Manifesting a Movement—a Spiritual Uprising by Jamia Wilson
Inspired by the women she met at the Omega Women and Power Conference, WMC’s Jamia Wilson explains why their visions of spirituality belong at the heart of feminism.
For me, feminism is God’s work. Yes, I am a pro-choice feminist who celebrates science, and is committed to protecting first amendment rights for all. Concurrently, I humbly revere the sublime presence of the creator in all things, people, and ideas, including our movement for equality.
When I reflect upon my experience at the Omega Institute’s Women and Power conference from September 24 through 26, I envision the convergence of hundreds of powerful women and allies, sharing space and time to contemplate a common vision—compassion for ourselves and each other. As the Omega Institute website states, The Women and Power Conference empowers women “to bring hope, healing, and change to their own lives and the world around them.”
Many of the women I met at Omega dismantled the trite conservative notion that spirituality has no place within the feminist conversation. I encountered a cadre of such women as Gabrielle Bernstein, spiritual guru and former NARAL Young Professionals Council president, and Meggan Watterson, feminist theologian and executive director of REVEAL: Young Women Defining the Divine. Their faith fuels a passion for gender equality and feminist stewardship. Click here for the article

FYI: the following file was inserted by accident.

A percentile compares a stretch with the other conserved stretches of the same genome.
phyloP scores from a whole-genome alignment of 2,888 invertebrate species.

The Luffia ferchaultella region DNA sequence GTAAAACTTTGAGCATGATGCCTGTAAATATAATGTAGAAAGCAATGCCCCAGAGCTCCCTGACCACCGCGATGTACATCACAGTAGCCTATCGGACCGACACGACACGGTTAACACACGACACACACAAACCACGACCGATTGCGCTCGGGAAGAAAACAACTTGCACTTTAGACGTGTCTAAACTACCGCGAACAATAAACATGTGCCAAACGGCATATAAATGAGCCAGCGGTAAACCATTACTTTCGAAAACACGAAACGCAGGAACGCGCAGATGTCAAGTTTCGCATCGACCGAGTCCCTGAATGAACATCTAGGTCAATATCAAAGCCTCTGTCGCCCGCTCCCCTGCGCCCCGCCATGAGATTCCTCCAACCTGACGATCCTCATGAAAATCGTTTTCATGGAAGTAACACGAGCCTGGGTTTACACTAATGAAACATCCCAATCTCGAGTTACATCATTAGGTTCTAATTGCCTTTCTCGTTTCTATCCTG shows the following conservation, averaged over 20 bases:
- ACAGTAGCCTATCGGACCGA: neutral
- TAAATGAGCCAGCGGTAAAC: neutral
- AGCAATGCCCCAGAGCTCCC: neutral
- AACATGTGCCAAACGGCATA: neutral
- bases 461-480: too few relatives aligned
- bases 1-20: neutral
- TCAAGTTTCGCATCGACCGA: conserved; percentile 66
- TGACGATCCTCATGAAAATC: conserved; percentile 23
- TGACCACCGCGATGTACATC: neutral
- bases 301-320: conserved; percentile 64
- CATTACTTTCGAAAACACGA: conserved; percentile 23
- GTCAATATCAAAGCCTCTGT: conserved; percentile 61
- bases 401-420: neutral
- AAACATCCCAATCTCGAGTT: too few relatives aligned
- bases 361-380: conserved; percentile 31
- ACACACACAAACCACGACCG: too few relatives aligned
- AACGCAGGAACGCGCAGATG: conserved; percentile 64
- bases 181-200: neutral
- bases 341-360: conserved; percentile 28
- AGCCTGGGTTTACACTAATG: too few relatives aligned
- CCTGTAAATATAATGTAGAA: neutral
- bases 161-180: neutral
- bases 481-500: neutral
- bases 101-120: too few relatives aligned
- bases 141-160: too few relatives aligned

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“Villages preserve culture: dress, food and dance are a few examples. As villages grow in population and turn into towns, local cafes make way for large American chains. Handmade leather sandals are discarded for a pair of Western sneakers.
Due to its small size, a village fosters a tight-knit sense of community. Justpeace.org explains the meaning of the African proverb, “It takes a village,” by stating that a sense of community is critical to maintaining a healthy society.
Village members hold a wealth of information regarding their heritage: they know about the ancient traditions, methods of production and the resources of the land. When villages become dispersed or exterminated in times of war, this anthropological knowledge disappears.
Large cities are not as conducive to growing and producing foods such as fruits and vegetables. Villages, on the other hand, usually have ample amounts of land and other resources necessary for growing conditions.” The Importance of Villages by Catherine Capozzi
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